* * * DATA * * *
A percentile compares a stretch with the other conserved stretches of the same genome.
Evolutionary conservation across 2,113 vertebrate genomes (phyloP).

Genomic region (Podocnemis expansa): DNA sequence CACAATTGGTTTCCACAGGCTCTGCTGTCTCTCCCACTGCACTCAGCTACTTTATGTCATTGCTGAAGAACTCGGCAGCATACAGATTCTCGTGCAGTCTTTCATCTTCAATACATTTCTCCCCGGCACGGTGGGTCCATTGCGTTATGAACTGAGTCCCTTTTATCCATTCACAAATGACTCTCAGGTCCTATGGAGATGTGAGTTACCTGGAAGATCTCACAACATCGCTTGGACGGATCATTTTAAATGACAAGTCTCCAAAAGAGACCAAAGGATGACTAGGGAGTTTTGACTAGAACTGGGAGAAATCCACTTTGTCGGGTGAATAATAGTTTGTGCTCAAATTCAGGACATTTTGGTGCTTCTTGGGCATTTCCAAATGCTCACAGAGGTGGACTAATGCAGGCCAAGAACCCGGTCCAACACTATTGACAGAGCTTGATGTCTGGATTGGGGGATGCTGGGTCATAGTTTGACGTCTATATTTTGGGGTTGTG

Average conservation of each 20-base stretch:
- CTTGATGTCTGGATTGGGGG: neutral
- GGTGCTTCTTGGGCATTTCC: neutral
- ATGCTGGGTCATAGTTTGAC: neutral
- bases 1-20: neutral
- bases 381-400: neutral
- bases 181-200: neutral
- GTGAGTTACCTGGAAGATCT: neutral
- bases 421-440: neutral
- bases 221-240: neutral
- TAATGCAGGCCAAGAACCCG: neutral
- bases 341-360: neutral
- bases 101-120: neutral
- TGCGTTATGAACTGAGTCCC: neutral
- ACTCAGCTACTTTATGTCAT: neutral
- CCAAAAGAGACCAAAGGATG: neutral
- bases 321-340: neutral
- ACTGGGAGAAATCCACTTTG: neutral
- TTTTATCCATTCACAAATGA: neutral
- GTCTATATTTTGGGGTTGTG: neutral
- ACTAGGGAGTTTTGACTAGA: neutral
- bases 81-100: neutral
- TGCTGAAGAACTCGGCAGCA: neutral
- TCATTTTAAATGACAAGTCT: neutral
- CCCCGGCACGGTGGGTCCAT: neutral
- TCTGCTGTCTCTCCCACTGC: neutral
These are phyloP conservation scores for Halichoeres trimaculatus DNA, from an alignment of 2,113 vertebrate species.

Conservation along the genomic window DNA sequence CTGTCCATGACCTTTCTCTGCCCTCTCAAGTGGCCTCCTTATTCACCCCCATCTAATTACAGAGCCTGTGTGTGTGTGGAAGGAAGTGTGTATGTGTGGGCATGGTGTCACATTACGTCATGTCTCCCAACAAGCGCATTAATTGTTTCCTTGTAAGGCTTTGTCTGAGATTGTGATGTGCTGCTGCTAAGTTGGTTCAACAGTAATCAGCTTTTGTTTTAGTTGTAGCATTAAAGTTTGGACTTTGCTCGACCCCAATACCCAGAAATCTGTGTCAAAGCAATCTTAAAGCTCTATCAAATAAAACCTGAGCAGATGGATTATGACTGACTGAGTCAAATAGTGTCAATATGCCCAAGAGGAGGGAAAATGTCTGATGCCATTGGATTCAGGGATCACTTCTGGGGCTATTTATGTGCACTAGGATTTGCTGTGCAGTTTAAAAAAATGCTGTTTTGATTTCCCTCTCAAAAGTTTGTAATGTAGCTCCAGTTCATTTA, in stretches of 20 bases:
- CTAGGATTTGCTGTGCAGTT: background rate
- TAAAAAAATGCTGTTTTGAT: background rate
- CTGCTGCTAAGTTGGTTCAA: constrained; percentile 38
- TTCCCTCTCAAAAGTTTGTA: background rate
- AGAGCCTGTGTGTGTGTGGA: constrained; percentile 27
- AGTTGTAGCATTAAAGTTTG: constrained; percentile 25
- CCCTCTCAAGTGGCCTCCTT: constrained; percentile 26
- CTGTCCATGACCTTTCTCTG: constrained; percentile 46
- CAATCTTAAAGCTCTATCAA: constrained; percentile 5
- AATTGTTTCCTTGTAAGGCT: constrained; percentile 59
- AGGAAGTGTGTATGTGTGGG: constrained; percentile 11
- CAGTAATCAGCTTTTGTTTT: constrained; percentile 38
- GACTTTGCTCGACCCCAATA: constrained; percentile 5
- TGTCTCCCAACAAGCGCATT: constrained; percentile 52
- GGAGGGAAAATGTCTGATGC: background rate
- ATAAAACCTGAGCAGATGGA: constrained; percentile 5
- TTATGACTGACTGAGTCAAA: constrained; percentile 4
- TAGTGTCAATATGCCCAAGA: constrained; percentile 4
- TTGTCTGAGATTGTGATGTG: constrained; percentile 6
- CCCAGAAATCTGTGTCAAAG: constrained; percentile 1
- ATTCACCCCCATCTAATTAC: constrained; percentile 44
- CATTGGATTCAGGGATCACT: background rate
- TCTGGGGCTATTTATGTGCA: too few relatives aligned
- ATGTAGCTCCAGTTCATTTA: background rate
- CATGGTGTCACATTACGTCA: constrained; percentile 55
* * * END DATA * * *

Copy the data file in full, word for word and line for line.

A percentile compares a stretch with the other conserved stretches of the same genome.
Evolutionary conservation across 2,113 vertebrate genomes (phyloP).

Genomic region (Podocnemis expansa): DNA sequence CACAATTGGTTTCCACAGGCTCTGCTGTCTCTCCCACTGCACTCAGCTACTTTATGTCATTGCTGAAGAACTCGGCAGCATACAGATTCTCGTGCAGTCTTTCATCTTCAATACATTTCTCCCCGGCACGGTGGGTCCATTGCGTTATGAACTGAGTCCCTTTTATCCATTCACAAATGACTCTCAGGTCCTATGGAGATGTGAGTTACCTGGAAGATCTCACAACATCGCTTGGACGGATCATTTTAAATGACAAGTCTCCAAAAGAGACCAAAGGATGACTAGGGAGTTTTGACTAGAACTGGGAGAAATCCACTTTGTCGGGTGAATAATAGTTTGTGCTCAAATTCAGGACATTTTGGTGCTTCTTGGGCATTTCCAAATGCTCACAGAGGTGGACTAATGCAGGCCAAGAACCCGGTCCAACACTATTGACAGAGCTTGATGTCTGGATTGGGGGATGCTGGGTCATAGTTTGACGTCTATATTTTGGGGTTGTG

Average conservation of each 20-base stretch:
- CTTGATGTCTGGATTGGGGG: neutral
- GGTGCTTCTTGGGCATTTCC: neutral
- ATGCTGGGTCATAGTTTGAC: neutral
- bases 1-20: neutral
- bases 381-400: neutral
- bases 181-200: neutral
- GTGAGTTACCTGGAAGATCT: neutral
- bases 421-440: neutral
- bases 221-240: neutral
- TAATGCAGGCCAAGAACCCG: neutral
- bases 341-360: neutral
- bases 101-120: neutral
- TGCGTTATGAACTGAGTCCC: neutral
- ACTCAGCTACTTTATGTCAT: neutral
- CCAAAAGAGACCAAAGGATG: neutral
- bases 321-340: neutral
- ACTGGGAGAAATCCACTTTG: neutral
- TTTTATCCATTCACAAATGA: neutral
- GTCTATATTTTGGGGTTGTG: neutral
- ACTAGGGAGTTTTGACTAGA: neutral
- bases 81-100: neutral
- TGCTGAAGAACTCGGCAGCA: neutral
- TCATTTTAAATGACAAGTCT: neutral
- CCCCGGCACGGTGGGTCCAT: neutral
- TCTGCTGTCTCTCCCACTGC: neutral
These are phyloP conservation scores for Halichoeres trimaculatus DNA, from an alignment of 2,113 vertebrate species.

Conservation along the genomic window DNA sequence CTGTCCATGACCTTTCTCTGCCCTCTCAAGTGGCCTCCTTATTCACCCCCATCTAATTACAGAGCCTGTGTGTGTGTGGAAGGAAGTGTGTATGTGTGGGCATGGTGTCACATTACGTCATGTCTCCCAACAAGCGCATTAATTGTTTCCTTGTAAGGCTTTGTCTGAGATTGTGATGTGCTGCTGCTAAGTTGGTTCAACAGTAATCAGCTTTTGTTTTAGTTGTAGCATTAAAGTTTGGACTTTGCTCGACCCCAATACCCAGAAATCTGTGTCAAAGCAATCTTAAAGCTCTATCAAATAAAACCTGAGCAGATGGATTATGACTGACTGAGTCAAATAGTGTCAATATGCCCAAGAGGAGGGAAAATGTCTGATGCCATTGGATTCAGGGATCACTTCTGGGGCTATTTATGTGCACTAGGATTTGCTGTGCAGTTTAAAAAAATGCTGTTTTGATTTCCCTCTCAAAAGTTTGTAATGTAGCTCCAGTTCATTTA, in stretches of 20 bases:
- CTAGGATTTGCTGTGCAGTT: background rate
- TAAAAAAATGCTGTTTTGAT: background rate
- CTGCTGCTAAGTTGGTTCAA: constrained; percentile 38
- TTCCCTCTCAAAAGTTTGTA: background rate
- AGAGCCTGTGTGTGTGTGGA: constrained; percentile 27
- AGTTGTAGCATTAAAGTTTG: constrained; percentile 25
- CCCTCTCAAGTGGCCTCCTT: constrained; percentile 26
- CTGTCCATGACCTTTCTCTG: constrained; percentile 46
- CAATCTTAAAGCTCTATCAA: constrained; percentile 5
- AATTGTTTCCTTGTAAGGCT: constrained; percentile 59
- AGGAAGTGTGTATGTGTGGG: constrained; percentile 11
- CAGTAATCAGCTTTTGTTTT: constrained; percentile 38
- GACTTTGCTCGACCCCAATA: constrained; percentile 5
- TGTCTCCCAACAAGCGCATT: constrained; percentile 52
- GGAGGGAAAATGTCTGATGC: background rate
- ATAAAACCTGAGCAGATGGA: constrained; percentile 5
- TTATGACTGACTGAGTCAAA: constrained; percentile 4
- TAGTGTCAATATGCCCAAGA: constrained; percentile 4
- TTGTCTGAGATTGTGATGTG: constrained; percentile 6
- CCCAGAAATCTGTGTCAAAG: constrained; percentile 1
- ATTCACCCCCATCTAATTAC: constrained; percentile 44
- CATTGGATTCAGGGATCACT: background rate
- TCTGGGGCTATTTATGTGCA: too few relatives aligned
- ATGTAGCTCCAGTTCATTTA: background rate
- CATGGTGTCACATTACGTCA: constrained; percentile 55